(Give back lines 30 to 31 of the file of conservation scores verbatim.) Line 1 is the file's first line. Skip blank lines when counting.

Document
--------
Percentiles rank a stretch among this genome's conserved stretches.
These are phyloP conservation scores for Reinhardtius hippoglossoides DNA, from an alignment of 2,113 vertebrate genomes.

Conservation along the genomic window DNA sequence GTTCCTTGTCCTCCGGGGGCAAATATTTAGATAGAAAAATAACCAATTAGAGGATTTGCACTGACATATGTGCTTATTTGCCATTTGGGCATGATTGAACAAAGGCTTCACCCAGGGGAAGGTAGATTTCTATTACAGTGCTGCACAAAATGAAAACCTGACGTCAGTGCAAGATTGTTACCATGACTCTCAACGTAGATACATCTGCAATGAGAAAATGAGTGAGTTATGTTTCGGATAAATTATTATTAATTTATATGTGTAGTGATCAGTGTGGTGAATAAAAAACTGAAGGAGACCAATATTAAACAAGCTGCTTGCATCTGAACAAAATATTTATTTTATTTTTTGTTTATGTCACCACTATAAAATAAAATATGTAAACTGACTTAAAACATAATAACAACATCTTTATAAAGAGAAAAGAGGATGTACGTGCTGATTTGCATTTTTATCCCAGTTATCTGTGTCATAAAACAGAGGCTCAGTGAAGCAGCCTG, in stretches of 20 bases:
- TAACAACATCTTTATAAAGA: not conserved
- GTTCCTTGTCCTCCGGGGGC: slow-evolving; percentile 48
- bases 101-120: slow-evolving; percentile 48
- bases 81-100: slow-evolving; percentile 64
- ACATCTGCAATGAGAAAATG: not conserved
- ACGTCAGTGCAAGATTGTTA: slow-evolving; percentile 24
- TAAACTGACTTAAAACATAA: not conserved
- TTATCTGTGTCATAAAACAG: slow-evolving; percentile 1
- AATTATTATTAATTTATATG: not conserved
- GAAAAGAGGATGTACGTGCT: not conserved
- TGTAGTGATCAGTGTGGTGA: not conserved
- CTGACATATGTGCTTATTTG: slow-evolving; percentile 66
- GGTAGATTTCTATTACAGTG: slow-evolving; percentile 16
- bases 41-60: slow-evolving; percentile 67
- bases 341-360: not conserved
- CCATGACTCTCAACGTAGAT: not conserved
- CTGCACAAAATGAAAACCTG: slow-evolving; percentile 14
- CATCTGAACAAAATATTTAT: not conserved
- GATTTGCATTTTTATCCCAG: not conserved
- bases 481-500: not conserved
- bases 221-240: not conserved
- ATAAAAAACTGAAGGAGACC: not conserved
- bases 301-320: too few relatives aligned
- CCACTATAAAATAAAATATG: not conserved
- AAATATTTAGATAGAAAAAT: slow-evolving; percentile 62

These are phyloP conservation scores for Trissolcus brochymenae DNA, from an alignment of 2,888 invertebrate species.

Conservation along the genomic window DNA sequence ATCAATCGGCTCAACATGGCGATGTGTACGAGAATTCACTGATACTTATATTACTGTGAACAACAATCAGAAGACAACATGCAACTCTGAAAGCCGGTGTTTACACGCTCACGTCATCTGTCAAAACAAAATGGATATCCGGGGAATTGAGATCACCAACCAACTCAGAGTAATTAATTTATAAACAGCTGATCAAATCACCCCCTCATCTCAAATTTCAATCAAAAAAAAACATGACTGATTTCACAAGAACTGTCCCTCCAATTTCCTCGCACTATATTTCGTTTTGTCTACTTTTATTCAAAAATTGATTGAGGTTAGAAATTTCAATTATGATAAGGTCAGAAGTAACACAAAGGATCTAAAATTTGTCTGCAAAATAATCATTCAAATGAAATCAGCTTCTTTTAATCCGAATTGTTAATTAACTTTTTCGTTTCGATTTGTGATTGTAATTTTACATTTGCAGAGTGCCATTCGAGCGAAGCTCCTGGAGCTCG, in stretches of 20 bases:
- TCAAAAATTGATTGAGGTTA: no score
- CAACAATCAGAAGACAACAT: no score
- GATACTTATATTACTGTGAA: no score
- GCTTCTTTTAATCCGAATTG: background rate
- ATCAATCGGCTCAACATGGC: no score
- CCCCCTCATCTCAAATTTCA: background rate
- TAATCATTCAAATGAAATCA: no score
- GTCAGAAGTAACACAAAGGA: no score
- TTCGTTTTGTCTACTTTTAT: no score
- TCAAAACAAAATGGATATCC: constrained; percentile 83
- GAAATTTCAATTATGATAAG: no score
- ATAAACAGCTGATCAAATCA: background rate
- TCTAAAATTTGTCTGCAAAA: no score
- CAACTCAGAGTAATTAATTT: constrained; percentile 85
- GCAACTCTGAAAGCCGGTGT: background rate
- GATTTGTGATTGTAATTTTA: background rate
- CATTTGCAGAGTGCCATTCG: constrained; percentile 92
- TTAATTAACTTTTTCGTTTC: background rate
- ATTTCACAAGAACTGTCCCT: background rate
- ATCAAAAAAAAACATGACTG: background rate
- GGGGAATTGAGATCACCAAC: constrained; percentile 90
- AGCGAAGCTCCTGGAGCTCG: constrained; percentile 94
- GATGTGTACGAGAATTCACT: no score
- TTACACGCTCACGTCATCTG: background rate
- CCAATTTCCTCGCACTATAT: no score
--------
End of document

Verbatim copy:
Conservation along the genomic window DNA sequence ATCAATCGGCTCAACATGGCGATGTGTACGAGAATTCACTGATACTTATATTACTGTGAACAACAATCAGAAGACAACATGCAACTCTGAAAGCCGGTGTTTACACGCTCACGTCATCTGTCAAAACAAAATGGATATCCGGGGAATTGAGATCACCAACCAACTCAGAGTAATTAATTTATAAACAGCTGATCAAATCACCCCCTCATCTCAAATTTCAATCAAAAAAAAACATGACTGATTTCACAAGAACTGTCCCTCCAATTTCCTCGCACTATATTTCGTTTTGTCTACTTTTATTCAAAAATTGATTGAGGTTAGAAATTTCAATTATGATAAGGTCAGAAGTAACACAAAGGATCTAAAATTTGTCTGCAAAATAATCATTCAAATGAAATCAGCTTCTTTTAATCCGAATTGTTAATTAACTTTTTCGTTTCGATTTGTGATTGTAATTTTACATTTGCAGAGTGCCATTCGAGCGAAGCTCCTGGAGCTCG, in stretches of 20 bases:
- TCAAAAATTGATTGAGGTTA: no score